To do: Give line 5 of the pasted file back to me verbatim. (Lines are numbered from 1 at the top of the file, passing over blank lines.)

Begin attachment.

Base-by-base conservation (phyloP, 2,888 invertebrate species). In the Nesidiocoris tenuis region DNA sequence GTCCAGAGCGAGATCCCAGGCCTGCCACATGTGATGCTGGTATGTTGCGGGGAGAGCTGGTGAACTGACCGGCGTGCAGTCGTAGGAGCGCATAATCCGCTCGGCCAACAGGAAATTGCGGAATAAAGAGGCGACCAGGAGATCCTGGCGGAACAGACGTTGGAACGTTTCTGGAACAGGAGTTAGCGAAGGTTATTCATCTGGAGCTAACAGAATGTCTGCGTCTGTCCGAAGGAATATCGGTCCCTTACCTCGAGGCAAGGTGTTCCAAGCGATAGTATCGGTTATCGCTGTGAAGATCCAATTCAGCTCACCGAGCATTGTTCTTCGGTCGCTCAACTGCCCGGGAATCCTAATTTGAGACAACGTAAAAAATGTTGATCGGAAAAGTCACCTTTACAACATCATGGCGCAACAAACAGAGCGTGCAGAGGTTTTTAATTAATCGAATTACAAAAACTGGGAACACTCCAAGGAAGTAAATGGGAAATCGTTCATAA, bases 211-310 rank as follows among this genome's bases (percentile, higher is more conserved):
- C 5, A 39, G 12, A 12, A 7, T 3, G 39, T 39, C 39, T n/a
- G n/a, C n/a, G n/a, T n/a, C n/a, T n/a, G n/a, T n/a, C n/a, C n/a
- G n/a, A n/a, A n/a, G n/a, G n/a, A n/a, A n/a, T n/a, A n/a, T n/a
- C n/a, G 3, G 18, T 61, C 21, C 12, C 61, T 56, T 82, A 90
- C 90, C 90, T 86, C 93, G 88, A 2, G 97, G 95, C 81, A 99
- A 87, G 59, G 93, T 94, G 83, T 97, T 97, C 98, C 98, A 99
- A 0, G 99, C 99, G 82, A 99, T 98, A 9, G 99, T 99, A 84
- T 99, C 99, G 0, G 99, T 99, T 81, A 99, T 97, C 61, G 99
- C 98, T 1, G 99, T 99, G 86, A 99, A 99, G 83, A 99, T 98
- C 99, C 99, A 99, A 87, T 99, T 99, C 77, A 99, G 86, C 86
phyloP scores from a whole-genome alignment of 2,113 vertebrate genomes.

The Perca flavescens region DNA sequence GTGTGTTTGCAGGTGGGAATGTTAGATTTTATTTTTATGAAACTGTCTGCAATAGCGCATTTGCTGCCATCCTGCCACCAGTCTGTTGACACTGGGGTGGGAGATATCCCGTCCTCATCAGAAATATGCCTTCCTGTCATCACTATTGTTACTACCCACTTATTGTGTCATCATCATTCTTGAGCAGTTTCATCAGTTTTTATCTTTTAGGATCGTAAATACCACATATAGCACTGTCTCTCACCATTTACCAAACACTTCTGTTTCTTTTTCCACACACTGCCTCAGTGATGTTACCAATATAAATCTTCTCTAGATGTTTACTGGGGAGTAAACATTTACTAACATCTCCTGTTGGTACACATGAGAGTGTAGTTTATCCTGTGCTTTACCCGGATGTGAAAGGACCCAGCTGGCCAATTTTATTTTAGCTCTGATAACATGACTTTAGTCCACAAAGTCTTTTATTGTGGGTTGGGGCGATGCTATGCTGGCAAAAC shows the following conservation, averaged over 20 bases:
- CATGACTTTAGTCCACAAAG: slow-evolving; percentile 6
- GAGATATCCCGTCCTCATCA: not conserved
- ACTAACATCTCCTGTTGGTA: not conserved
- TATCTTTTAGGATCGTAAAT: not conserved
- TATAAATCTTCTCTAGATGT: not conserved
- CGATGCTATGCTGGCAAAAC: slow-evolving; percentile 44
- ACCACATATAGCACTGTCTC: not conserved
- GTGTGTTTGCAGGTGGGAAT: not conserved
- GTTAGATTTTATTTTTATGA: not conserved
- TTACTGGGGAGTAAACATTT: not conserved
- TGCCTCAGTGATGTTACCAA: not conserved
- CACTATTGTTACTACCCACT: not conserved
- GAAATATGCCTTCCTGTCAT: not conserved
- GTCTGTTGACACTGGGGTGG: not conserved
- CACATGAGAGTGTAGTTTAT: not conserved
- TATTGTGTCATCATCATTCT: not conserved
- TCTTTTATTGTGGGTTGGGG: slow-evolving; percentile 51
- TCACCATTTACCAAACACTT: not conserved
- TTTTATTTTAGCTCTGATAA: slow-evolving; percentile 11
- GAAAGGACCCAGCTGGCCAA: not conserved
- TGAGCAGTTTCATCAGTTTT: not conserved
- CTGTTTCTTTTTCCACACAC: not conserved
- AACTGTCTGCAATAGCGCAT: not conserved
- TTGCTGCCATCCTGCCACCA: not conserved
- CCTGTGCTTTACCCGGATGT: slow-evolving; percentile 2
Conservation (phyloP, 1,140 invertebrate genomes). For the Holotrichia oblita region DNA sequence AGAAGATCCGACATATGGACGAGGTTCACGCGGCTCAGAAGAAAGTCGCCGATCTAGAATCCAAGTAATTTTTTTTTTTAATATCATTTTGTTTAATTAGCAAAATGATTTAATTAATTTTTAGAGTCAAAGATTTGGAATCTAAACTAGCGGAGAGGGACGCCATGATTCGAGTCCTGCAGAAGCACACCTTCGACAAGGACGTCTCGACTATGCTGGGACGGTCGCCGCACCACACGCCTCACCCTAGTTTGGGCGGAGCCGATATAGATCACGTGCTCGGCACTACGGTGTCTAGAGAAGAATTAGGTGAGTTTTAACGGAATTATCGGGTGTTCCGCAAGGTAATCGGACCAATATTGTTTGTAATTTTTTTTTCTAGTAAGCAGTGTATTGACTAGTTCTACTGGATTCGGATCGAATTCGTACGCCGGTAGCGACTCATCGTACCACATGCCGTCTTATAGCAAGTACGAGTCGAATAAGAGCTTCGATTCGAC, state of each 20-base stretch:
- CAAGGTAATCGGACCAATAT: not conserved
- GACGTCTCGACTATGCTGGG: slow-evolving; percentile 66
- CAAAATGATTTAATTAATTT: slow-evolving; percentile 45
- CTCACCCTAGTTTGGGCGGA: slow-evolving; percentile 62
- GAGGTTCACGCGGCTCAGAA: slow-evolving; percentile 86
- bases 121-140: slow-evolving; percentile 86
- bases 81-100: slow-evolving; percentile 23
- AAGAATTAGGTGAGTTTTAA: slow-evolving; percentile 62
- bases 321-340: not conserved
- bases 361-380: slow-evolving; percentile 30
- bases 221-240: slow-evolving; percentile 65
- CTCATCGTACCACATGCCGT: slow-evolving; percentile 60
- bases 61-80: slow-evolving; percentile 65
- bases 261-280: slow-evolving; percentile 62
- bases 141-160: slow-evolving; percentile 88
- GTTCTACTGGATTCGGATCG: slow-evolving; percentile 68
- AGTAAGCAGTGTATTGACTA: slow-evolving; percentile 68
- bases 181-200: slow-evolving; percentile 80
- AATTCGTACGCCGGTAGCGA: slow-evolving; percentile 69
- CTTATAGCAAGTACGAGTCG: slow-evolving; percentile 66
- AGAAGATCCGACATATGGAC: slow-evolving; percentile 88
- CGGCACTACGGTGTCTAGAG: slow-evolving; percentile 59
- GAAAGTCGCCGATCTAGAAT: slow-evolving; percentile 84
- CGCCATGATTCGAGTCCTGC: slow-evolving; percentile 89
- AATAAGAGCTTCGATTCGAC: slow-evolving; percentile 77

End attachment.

- C n/a, G 3, G 18, T 61, C 21, C 12, C 61, T 56, T 82, A 90